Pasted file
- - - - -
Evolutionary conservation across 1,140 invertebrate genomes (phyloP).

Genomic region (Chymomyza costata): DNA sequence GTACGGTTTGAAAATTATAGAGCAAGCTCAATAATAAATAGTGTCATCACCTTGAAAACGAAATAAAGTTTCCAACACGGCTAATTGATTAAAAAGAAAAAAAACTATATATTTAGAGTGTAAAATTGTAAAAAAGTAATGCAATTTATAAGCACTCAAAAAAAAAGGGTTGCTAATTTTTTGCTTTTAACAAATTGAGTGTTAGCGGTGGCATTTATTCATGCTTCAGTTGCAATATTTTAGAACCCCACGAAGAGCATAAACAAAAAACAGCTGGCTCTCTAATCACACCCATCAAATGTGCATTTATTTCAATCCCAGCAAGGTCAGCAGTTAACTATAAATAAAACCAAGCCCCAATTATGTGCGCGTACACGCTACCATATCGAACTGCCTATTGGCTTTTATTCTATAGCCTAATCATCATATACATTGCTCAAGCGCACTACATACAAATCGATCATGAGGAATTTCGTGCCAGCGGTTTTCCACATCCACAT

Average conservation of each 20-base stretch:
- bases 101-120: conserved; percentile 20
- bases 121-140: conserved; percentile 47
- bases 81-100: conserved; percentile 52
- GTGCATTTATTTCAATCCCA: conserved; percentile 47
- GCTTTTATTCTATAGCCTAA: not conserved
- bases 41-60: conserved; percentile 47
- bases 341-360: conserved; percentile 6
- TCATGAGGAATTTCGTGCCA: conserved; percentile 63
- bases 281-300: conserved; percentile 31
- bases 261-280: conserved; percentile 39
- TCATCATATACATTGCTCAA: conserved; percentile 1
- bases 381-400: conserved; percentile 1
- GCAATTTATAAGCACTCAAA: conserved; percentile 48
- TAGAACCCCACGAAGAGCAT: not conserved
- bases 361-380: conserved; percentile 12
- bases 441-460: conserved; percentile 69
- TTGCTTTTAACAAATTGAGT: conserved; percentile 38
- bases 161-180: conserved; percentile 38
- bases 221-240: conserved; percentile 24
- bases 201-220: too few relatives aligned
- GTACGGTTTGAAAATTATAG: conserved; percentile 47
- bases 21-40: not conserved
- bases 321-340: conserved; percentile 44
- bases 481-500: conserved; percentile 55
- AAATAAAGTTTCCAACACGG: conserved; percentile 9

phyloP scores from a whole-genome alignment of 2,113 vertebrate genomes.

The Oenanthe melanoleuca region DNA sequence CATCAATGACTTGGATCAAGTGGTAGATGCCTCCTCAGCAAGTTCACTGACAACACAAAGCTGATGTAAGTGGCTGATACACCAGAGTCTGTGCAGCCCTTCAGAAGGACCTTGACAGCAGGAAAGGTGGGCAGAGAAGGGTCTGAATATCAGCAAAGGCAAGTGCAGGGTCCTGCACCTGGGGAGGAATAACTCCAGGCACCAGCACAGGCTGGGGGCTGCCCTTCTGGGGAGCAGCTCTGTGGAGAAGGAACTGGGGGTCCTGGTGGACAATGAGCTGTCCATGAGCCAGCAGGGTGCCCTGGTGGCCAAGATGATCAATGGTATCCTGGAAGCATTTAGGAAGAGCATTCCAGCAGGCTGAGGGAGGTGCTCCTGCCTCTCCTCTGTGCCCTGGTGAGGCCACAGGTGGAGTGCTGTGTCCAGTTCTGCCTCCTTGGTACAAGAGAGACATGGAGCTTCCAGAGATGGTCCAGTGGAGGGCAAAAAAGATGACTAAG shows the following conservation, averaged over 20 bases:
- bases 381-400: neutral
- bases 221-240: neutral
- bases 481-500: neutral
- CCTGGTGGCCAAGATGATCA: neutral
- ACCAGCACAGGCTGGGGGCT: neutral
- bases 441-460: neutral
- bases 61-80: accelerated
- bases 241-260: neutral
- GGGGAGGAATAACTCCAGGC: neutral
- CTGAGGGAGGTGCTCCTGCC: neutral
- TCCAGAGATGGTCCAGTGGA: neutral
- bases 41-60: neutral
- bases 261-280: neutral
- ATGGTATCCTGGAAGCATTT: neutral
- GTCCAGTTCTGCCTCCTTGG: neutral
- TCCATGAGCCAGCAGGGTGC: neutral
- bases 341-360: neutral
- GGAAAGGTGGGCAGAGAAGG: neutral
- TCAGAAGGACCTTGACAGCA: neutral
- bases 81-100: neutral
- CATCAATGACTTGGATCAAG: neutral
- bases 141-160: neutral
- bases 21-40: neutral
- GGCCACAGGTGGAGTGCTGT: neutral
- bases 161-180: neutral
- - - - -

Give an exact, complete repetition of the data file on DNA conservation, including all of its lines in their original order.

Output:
Evolutionary conservation across 1,140 invertebrate genomes (phyloP).

Genomic region (Chymomyza costata): DNA sequence GTACGGTTTGAAAATTATAGAGCAAGCTCAATAATAAATAGTGTCATCACCTTGAAAACGAAATAAAGTTTCCAACACGGCTAATTGATTAAAAAGAAAAAAAACTATATATTTAGAGTGTAAAATTGTAAAAAAGTAATGCAATTTATAAGCACTCAAAAAAAAAGGGTTGCTAATTTTTTGCTTTTAACAAATTGAGTGTTAGCGGTGGCATTTATTCATGCTTCAGTTGCAATATTTTAGAACCCCACGAAGAGCATAAACAAAAAACAGCTGGCTCTCTAATCACACCCATCAAATGTGCATTTATTTCAATCCCAGCAAGGTCAGCAGTTAACTATAAATAAAACCAAGCCCCAATTATGTGCGCGTACACGCTACCATATCGAACTGCCTATTGGCTTTTATTCTATAGCCTAATCATCATATACATTGCTCAAGCGCACTACATACAAATCGATCATGAGGAATTTCGTGCCAGCGGTTTTCCACATCCACAT

Average conservation of each 20-base stretch:
- bases 101-120: conserved; percentile 20
- bases 121-140: conserved; percentile 47
- bases 81-100: conserved; percentile 52
- GTGCATTTATTTCAATCCCA: conserved; percentile 47
- GCTTTTATTCTATAGCCTAA: not conserved
- bases 41-60: conserved; percentile 47
- bases 341-360: conserved; percentile 6
- TCATGAGGAATTTCGTGCCA: conserved; percentile 63
- bases 281-300: conserved; percentile 31
- bases 261-280: conserved; percentile 39
- TCATCATATACATTGCTCAA: conserved; percentile 1
- bases 381-400: conserved; percentile 1
- GCAATTTATAAGCACTCAAA: conserved; percentile 48
- TAGAACCCCACGAAGAGCAT: not conserved
- bases 361-380: conserved; percentile 12
- bases 441-460: conserved; percentile 69
- TTGCTTTTAACAAATTGAGT: conserved; percentile 38
- bases 161-180: conserved; percentile 38
- bases 221-240: conserved; percentile 24
- bases 201-220: too few relatives aligned
- GTACGGTTTGAAAATTATAG: conserved; percentile 47
- bases 21-40: not conserved
- bases 321-340: conserved; percentile 44
- bases 481-500: conserved; percentile 55
- AAATAAAGTTTCCAACACGG: conserved; percentile 9

phyloP scores from a whole-genome alignment of 2,113 vertebrate genomes.

The Oenanthe melanoleuca region DNA sequence CATCAATGACTTGGATCAAGTGGTAGATGCCTCCTCAGCAAGTTCACTGACAACACAAAGCTGATGTAAGTGGCTGATACACCAGAGTCTGTGCAGCCCTTCAGAAGGACCTTGACAGCAGGAAAGGTGGGCAGAGAAGGGTCTGAATATCAGCAAAGGCAAGTGCAGGGTCCTGCACCTGGGGAGGAATAACTCCAGGCACCAGCACAGGCTGGGGGCTGCCCTTCTGGGGAGCAGCTCTGTGGAGAAGGAACTGGGGGTCCTGGTGGACAATGAGCTGTCCATGAGCCAGCAGGGTGCCCTGGTGGCCAAGATGATCAATGGTATCCTGGAAGCATTTAGGAAGAGCATTCCAGCAGGCTGAGGGAGGTGCTCCTGCCTCTCCTCTGTGCCCTGGTGAGGCCACAGGTGGAGTGCTGTGTCCAGTTCTGCCTCCTTGGTACAAGAGAGACATGGAGCTTCCAGAGATGGTCCAGTGGAGGGCAAAAAAGATGACTAAG shows the following conservation, averaged over 20 bases:
- bases 381-400: neutral
- bases 221-240: neutral
- bases 481-500: neutral
- CCTGGTGGCCAAGATGATCA: neutral
- ACCAGCACAGGCTGGGGGCT: neutral
- bases 441-460: neutral
- bases 61-80: accelerated
- bases 241-260: neutral
- GGGGAGGAATAACTCCAGGC: neutral
- CTGAGGGAGGTGCTCCTGCC: neutral
- TCCAGAGATGGTCCAGTGGA: neutral
- bases 41-60: neutral
- bases 261-280: neutral
- ATGGTATCCTGGAAGCATTT: neutral
- GTCCAGTTCTGCCTCCTTGG: neutral
- TCCATGAGCCAGCAGGGTGC: neutral
- bases 341-360: neutral
- GGAAAGGTGGGCAGAGAAGG: neutral
- TCAGAAGGACCTTGACAGCA: neutral
- bases 81-100: neutral
- CATCAATGACTTGGATCAAG: neutral
- bases 141-160: neutral
- bases 21-40: neutral
- GGCCACAGGTGGAGTGCTGT: neutral
- bases 161-180: neutral